Departmental Papers (ASC)

Document Type

Journal Article

Date of this Version

4-2007

Publication Source

New Media & Society

Volume

9

Issue

2

Start Page

300

Last Page

318

DOI

10.1177/1461444807072219

Abstract

What does the US public believe about the credibility of institutional actors when it comes to protecting information privacy online? Drawing on perspectives of environmental risk, this article addresses the question through a nationally representative telephone survey of 1200 adults who go online at home. A key result is that a substantial percentage of internet users believes that major corporate or government institutions will both help them to protect information privacy and take that privacy away by disclosing information to other parties without permission. This finding and others raise questions about the dynamics of risk-perception and institutional trust on the web.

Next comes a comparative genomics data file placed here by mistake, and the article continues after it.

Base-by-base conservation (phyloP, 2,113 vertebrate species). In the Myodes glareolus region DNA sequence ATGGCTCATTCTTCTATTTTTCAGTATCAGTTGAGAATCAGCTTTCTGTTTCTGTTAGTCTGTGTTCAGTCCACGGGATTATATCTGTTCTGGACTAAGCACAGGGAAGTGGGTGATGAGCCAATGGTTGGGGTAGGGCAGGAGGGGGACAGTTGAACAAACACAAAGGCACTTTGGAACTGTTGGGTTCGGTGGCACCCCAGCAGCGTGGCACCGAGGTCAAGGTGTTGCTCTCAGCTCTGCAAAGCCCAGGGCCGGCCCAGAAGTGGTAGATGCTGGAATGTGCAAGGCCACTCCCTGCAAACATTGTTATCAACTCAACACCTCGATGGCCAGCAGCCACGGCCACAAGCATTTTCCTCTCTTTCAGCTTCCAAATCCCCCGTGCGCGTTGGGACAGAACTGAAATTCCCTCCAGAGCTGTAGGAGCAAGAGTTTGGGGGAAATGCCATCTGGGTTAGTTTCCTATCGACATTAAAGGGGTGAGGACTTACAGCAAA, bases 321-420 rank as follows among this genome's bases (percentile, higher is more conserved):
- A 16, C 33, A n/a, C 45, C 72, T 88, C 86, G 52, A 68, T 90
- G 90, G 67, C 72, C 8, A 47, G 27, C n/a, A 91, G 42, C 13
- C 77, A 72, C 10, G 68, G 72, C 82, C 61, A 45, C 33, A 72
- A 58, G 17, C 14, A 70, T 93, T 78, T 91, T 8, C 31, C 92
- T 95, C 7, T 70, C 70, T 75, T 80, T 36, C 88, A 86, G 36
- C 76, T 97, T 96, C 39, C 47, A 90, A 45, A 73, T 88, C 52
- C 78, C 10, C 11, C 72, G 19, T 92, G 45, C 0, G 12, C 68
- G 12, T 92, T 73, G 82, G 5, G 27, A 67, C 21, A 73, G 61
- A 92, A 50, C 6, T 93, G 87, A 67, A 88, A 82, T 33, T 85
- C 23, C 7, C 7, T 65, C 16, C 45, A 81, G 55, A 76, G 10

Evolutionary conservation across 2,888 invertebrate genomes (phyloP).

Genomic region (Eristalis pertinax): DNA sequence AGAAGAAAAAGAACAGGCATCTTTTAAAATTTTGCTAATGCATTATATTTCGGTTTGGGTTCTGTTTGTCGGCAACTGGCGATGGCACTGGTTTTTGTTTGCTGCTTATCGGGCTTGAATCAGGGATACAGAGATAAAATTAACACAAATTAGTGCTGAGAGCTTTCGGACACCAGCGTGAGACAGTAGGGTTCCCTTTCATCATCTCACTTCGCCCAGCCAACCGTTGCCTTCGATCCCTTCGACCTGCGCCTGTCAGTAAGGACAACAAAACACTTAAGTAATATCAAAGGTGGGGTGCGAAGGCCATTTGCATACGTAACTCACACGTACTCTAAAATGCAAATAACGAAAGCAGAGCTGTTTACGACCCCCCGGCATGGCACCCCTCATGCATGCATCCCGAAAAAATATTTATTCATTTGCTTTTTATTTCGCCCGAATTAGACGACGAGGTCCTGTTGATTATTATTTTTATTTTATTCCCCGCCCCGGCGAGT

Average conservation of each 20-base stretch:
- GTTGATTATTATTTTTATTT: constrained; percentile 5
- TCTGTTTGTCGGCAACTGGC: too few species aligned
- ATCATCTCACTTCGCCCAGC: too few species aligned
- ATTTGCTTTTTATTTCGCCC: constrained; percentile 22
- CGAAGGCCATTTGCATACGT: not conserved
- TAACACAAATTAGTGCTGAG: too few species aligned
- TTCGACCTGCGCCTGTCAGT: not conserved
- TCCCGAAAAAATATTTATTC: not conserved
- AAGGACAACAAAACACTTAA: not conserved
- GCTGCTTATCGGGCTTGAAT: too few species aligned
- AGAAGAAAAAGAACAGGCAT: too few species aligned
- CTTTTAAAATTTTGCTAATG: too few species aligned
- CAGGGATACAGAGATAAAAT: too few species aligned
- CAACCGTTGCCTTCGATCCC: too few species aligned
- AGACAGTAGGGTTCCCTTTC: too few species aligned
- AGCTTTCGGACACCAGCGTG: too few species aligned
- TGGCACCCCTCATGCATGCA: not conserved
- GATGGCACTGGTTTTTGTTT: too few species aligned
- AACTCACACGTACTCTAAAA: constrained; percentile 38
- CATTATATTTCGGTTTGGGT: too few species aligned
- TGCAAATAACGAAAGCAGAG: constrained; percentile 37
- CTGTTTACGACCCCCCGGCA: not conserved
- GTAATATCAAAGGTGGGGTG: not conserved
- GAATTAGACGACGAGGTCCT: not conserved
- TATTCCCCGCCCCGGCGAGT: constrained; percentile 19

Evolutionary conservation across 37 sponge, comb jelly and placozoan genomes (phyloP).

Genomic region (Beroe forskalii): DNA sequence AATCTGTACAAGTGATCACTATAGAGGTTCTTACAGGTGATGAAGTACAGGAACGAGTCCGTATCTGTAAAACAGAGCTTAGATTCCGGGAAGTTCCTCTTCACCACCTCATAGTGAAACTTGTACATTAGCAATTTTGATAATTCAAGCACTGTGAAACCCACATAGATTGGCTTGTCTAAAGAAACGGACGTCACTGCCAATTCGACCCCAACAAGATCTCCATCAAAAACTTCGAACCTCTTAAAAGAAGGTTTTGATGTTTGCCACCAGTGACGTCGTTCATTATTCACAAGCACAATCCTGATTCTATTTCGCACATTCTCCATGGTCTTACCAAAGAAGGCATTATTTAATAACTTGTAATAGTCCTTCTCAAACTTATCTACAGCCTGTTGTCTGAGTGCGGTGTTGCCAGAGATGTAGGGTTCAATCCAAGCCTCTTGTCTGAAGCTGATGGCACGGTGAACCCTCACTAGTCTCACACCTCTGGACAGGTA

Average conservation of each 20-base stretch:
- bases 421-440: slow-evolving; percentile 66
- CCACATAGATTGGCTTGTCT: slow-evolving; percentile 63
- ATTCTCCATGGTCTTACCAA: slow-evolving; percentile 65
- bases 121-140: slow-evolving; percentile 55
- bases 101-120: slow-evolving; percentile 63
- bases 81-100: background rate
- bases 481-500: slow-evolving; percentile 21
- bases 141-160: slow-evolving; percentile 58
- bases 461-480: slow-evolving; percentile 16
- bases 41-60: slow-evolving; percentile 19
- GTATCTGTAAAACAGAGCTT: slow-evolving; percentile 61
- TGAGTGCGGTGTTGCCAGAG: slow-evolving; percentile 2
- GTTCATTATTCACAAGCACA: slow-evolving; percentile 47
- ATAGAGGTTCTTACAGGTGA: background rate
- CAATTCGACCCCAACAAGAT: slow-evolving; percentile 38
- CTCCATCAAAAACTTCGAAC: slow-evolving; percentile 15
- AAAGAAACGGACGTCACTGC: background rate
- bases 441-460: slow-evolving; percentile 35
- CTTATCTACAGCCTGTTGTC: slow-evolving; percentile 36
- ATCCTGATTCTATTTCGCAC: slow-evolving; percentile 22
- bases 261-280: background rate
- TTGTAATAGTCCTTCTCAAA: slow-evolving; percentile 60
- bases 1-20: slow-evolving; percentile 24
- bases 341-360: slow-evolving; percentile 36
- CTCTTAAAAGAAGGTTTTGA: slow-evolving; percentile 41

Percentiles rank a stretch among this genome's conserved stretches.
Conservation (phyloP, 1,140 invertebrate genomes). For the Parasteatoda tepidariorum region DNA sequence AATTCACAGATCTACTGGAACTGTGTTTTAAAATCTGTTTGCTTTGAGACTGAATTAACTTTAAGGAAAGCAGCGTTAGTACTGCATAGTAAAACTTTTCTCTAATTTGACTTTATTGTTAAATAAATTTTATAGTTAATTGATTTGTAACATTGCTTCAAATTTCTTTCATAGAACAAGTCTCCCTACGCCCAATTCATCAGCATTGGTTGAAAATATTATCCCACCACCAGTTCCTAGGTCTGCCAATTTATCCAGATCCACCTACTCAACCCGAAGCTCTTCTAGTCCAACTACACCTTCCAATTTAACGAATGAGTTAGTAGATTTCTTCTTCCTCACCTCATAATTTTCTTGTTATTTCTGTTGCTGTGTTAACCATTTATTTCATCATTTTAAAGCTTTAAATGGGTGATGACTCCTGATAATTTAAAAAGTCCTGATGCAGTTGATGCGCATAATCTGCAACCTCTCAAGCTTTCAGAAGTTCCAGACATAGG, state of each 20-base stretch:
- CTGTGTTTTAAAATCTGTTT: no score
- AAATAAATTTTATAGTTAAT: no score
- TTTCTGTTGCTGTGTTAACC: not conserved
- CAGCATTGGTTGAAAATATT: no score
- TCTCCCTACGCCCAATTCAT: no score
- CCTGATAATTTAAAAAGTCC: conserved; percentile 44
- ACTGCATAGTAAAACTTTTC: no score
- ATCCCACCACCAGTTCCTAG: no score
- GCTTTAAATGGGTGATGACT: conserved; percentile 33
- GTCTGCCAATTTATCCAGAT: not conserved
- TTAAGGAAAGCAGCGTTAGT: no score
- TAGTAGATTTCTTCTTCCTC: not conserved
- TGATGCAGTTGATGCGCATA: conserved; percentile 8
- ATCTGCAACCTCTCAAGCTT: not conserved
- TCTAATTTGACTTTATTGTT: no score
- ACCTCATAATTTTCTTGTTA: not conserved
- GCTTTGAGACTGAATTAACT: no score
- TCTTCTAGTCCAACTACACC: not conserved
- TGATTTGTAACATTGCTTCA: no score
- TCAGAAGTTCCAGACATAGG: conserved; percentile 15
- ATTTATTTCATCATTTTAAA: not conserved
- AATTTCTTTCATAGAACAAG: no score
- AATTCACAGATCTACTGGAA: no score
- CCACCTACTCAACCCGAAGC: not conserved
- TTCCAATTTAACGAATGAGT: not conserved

Copyright/Permission Statement

The final, definitive version of this article has been published in the journal New Media & Society, 19(2), 2007, © SAGE Publications, Inc. by SAGE Publications, Inc. at page: http://nms.sagepub.com/ on SAGE Journals Online: http://online.sagepub.com/

Keywords

government, home, internet, marketing, media, online, privacy, risk

 

Date Posted: 25 June 2015

This document has been peer reviewed.